It is essential to check and ensure that the SSL certificate is renewed and installed correctly. The hostname used in the URL must match the hostname on the certificate. You can also use SSL checker tools to check if the certificate is correct and installation has been done properly.
2. Fix the time and date
Updating your system's time and date is one of the easiest fixes for the error and probably one you should check first. If the time and date on your computer are not correct, then the handshake will not be complete. While this may seem unimportant, it is critical as SSL certificates are time-bound and become invalid after their expiration.
Therefore, your computer's time and date should match the actual date to avoid interrupting the handshake. Due to human error, your time and date may be incorrect, so this should be the first stop. If everything looks good, it is a sign that this is not the cause, and you can move to other options.
3. Ensure the Cipher Suites Match
Cipher Suite mismatch is one of the common causes of a failed SSL handshake. Cipher Suites mismatch occurs when your browser fails to establish a secure connection with a server that uses SSL or HTTPS.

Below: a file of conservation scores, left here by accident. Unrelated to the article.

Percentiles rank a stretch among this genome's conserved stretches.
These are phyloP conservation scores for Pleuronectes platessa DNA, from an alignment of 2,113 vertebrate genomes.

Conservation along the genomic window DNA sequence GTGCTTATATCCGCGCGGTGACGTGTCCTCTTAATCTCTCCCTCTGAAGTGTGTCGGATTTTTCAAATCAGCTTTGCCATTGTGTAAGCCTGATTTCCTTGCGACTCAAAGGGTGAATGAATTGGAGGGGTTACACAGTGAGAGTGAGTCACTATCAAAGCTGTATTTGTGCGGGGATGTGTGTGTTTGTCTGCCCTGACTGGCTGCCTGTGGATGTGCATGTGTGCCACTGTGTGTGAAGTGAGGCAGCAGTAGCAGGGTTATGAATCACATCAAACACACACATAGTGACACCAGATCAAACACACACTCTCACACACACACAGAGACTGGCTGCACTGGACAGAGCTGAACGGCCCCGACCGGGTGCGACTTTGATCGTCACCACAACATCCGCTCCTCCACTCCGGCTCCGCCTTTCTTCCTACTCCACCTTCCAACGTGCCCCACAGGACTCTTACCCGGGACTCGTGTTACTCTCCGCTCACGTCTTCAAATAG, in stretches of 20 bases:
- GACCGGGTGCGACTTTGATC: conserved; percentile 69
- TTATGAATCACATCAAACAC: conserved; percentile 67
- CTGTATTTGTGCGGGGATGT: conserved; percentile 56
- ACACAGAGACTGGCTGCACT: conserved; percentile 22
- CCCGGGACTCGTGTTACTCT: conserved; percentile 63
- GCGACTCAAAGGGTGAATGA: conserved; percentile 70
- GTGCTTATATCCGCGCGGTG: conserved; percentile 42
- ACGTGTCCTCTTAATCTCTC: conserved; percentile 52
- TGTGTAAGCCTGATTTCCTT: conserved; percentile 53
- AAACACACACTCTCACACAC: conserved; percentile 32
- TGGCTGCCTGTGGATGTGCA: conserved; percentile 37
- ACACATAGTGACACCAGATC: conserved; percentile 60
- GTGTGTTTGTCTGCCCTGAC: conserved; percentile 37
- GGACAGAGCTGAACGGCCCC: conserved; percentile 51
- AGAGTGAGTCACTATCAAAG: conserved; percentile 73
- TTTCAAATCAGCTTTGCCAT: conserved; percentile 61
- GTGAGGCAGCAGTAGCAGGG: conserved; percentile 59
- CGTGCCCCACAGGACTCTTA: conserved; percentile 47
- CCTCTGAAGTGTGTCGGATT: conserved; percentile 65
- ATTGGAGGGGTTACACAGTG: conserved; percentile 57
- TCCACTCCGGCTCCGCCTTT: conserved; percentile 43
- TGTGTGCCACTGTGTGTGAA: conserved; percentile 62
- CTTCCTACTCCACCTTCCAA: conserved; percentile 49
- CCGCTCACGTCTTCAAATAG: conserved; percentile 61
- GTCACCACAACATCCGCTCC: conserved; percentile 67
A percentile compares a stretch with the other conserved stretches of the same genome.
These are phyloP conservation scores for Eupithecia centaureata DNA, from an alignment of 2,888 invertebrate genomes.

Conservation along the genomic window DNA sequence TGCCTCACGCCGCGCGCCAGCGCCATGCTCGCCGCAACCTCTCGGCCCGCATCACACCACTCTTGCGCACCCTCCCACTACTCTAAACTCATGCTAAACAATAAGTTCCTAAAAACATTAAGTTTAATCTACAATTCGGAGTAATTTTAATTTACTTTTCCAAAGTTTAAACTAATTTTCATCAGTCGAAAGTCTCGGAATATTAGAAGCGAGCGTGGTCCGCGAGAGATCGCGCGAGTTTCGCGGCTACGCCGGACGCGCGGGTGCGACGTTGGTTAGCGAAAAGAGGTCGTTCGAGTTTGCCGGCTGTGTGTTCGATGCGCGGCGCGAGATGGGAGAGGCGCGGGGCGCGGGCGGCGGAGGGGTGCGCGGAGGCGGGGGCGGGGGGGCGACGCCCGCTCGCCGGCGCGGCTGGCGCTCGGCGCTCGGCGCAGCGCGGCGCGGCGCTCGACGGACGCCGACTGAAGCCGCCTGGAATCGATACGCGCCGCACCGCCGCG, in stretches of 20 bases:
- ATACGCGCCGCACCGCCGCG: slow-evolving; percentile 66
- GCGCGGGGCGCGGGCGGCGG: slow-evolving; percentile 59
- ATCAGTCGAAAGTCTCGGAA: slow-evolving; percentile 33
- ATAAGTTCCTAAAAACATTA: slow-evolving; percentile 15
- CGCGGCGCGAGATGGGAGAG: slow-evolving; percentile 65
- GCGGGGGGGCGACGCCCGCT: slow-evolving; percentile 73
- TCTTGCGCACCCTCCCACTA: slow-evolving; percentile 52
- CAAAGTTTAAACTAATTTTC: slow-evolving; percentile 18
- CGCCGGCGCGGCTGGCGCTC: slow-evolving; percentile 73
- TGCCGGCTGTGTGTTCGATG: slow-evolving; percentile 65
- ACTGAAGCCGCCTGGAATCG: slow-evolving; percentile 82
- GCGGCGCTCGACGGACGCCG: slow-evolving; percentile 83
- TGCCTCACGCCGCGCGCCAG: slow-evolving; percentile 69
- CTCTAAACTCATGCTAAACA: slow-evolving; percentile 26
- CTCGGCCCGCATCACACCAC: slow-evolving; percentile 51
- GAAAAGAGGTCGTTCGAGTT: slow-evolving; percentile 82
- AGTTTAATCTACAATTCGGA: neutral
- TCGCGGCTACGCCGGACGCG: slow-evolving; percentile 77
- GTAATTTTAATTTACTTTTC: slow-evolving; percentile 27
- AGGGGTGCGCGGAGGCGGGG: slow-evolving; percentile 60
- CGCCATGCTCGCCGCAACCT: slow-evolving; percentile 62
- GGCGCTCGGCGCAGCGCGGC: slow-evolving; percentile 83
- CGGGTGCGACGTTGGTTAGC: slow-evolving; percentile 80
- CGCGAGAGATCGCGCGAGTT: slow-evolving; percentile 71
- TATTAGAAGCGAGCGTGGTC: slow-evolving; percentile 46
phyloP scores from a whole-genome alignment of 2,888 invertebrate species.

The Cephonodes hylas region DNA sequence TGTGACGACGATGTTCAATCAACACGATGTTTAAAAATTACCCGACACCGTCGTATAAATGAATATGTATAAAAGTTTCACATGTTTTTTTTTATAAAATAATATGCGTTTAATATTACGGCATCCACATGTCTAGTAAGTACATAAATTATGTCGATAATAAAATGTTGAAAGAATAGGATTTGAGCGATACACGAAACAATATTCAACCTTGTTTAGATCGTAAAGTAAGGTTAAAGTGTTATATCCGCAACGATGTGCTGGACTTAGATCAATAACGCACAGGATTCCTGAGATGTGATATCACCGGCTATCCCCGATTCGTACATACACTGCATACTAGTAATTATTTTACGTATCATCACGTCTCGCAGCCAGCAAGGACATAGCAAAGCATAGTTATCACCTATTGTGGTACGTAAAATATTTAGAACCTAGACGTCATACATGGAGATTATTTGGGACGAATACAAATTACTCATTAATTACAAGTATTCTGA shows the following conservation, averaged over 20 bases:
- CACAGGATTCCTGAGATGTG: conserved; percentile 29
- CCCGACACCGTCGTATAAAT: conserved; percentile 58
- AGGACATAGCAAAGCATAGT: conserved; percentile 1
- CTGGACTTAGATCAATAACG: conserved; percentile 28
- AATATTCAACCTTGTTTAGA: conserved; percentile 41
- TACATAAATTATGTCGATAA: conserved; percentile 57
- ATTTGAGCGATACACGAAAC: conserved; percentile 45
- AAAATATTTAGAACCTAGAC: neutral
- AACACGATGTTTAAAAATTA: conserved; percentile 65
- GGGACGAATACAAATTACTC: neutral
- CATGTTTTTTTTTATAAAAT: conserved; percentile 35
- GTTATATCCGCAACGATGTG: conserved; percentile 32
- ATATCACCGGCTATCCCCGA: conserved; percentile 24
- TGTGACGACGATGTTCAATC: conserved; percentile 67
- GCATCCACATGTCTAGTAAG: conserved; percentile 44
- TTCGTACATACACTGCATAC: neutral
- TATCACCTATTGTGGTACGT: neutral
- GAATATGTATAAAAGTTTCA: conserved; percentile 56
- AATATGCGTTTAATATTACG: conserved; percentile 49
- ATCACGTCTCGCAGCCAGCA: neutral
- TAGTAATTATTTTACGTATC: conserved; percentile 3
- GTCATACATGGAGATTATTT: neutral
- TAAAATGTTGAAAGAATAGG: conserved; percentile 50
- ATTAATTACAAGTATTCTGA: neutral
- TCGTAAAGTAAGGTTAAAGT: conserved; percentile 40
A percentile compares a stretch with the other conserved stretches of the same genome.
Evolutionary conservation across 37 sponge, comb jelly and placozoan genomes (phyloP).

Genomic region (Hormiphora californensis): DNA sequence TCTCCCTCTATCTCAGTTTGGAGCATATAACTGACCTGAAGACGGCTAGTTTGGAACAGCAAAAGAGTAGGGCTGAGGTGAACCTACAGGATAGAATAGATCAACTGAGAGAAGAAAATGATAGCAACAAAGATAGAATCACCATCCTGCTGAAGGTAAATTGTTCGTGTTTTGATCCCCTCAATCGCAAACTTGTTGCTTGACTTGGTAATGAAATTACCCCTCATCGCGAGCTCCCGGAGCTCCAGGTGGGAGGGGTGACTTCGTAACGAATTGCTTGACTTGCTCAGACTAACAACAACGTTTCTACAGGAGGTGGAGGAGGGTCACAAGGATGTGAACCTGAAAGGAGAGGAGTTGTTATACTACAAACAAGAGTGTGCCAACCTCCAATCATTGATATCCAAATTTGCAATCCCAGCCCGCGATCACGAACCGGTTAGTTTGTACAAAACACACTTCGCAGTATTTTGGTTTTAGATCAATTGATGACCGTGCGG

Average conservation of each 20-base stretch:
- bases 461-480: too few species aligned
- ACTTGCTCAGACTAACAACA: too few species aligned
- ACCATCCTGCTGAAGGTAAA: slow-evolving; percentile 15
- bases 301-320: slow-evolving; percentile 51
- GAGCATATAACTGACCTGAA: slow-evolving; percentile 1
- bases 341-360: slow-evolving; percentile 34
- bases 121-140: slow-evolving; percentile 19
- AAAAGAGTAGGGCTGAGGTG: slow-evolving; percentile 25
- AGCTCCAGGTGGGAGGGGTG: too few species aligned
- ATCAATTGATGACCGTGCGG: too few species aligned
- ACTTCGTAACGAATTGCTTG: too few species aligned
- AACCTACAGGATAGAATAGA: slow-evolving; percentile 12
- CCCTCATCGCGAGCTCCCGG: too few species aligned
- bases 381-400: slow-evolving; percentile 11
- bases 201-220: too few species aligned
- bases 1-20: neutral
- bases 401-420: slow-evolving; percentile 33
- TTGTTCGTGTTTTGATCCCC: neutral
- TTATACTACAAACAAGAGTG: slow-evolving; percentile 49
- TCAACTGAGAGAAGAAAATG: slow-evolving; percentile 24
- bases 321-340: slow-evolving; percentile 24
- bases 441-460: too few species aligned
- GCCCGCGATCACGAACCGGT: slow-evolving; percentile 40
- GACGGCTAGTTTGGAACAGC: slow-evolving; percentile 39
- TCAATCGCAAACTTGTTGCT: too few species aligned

When the Cipher Suites used by a server do not match or support the one used by a browser, an SSL Handshake Failed error will take place.
How do you establish if there is a mismatch? You have to compare the Cipher Suites that your browser and the server supports in the SSL Labs. Here are the steps.
- Click on "Projects."
- Select "SSL Client Test."
- Under SSL Client Test, scroll to "Protocol Features" and open it. You will get a list of the Cipher Suites your browser supports.
- In a different tab, open SSL Labs and select "Projects."
- Click on the "SSL Server Test" option and populate the provided field with the domain name resulting in the error.
- Confirm that the server and your browser use the same Cipher Suites.
4. Try another browser